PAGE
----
Leaf area establishment of a maize (Zea Mays L.) field crop under potassium deficiency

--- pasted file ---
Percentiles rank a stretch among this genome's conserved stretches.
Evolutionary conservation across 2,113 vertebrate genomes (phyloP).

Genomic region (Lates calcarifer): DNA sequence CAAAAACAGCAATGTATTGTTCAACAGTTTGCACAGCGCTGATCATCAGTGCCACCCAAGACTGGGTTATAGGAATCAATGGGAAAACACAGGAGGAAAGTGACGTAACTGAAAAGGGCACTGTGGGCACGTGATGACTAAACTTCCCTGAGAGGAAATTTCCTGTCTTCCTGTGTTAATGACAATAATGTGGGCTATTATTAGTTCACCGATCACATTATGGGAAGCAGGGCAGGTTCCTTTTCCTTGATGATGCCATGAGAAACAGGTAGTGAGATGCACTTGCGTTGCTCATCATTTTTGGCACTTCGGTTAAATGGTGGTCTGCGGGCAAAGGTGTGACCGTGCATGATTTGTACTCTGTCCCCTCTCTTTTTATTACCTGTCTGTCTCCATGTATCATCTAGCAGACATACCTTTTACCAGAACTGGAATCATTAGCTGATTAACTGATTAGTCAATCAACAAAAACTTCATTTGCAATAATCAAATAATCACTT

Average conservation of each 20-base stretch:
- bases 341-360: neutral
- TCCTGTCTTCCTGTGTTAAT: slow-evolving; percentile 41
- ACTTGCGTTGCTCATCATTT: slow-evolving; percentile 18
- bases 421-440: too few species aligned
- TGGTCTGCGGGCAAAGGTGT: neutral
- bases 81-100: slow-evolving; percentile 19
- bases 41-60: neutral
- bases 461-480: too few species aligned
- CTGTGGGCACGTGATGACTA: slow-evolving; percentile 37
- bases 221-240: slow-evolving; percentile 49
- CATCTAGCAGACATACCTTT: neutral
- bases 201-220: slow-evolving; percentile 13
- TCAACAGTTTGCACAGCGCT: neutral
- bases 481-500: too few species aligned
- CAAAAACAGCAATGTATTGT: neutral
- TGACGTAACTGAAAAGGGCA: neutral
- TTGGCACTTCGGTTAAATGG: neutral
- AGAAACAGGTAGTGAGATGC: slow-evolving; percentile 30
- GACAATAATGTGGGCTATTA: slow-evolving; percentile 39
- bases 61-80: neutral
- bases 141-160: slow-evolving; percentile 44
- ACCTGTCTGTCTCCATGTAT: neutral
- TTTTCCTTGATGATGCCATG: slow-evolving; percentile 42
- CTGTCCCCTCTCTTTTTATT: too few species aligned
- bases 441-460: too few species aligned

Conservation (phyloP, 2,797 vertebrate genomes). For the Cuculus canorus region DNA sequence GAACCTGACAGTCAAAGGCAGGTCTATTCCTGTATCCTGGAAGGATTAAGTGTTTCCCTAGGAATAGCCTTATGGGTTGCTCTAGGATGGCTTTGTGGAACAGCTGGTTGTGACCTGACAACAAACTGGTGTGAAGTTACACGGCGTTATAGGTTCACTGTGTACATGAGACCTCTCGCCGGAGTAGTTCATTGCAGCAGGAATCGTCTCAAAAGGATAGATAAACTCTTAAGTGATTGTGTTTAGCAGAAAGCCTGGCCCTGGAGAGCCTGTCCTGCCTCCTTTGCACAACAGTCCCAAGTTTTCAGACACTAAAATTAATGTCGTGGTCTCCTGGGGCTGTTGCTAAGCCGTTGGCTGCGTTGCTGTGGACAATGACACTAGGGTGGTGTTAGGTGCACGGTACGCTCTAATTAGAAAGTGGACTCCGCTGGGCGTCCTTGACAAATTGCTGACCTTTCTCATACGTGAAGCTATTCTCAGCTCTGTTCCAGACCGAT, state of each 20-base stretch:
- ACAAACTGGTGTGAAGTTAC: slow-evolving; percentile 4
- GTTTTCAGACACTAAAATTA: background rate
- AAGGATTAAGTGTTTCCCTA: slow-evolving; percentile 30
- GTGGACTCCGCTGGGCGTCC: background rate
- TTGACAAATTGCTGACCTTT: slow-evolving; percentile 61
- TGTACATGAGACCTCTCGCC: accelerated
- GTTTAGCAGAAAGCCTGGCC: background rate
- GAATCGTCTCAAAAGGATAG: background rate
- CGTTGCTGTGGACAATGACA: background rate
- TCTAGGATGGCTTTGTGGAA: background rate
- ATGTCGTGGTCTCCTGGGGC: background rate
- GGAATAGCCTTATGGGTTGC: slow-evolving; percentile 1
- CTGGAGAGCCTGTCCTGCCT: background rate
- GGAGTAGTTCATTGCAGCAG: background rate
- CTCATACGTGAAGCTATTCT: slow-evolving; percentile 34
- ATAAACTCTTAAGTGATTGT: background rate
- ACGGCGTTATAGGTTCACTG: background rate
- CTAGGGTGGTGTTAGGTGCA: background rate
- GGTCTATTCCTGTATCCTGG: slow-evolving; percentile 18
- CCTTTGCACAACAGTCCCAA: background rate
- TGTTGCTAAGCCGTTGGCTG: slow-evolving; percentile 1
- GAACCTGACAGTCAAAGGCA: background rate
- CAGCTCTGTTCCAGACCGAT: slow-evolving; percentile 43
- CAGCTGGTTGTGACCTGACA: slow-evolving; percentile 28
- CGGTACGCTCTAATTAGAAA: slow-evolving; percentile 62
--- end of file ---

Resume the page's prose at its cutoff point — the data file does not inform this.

The effect of K deficiency on leaf area index (LAI) establishment of a maize field crop (Zea Mays L.) was studied. The experimental work was carried out in 2000 and 2001 on a long-term K fertilization trial. Three K fertilization regimes (K0, K1 and K4) have been applied since 1995, thus leading to contrasted levels of available K in soils (14, 23 and 44 µg exchangeable K per g of dry soil for the three fertilization regimes, respectively). The rate of leaf appearance, the leaf elongation rate (LER), the leaf elongation duration (LED), their final length and width and the number of senescent leaves were investigated. K concentrations in shoot tissue water were lower in K0 plants, whereas concentrations of Ca and Mg were higher. The LAI was reduced in the K0 treatment, mainly because of a slower rate of leaf appearance and a reduced final size of individual leaves. The reduced final length of individual leaves was almost entirely accounted for by a reduced LER during the quasi linear elongation phase. The LED was only slightly affected. A rough parallelism was observed between the relative reduction of leaf length and the relative reduction of plant water content during leaf elongation. Conversely, there was no evidence that leaf elongation was limited by carbohydrate availability in leaf growing zones. This suggests that K deficiency reduced LER probably because of altered plant-water relationships. On the whole, these results strengthen the idea that leaf growth is a key variable for analyzing, and later on modeling, crop growth under K deficiency.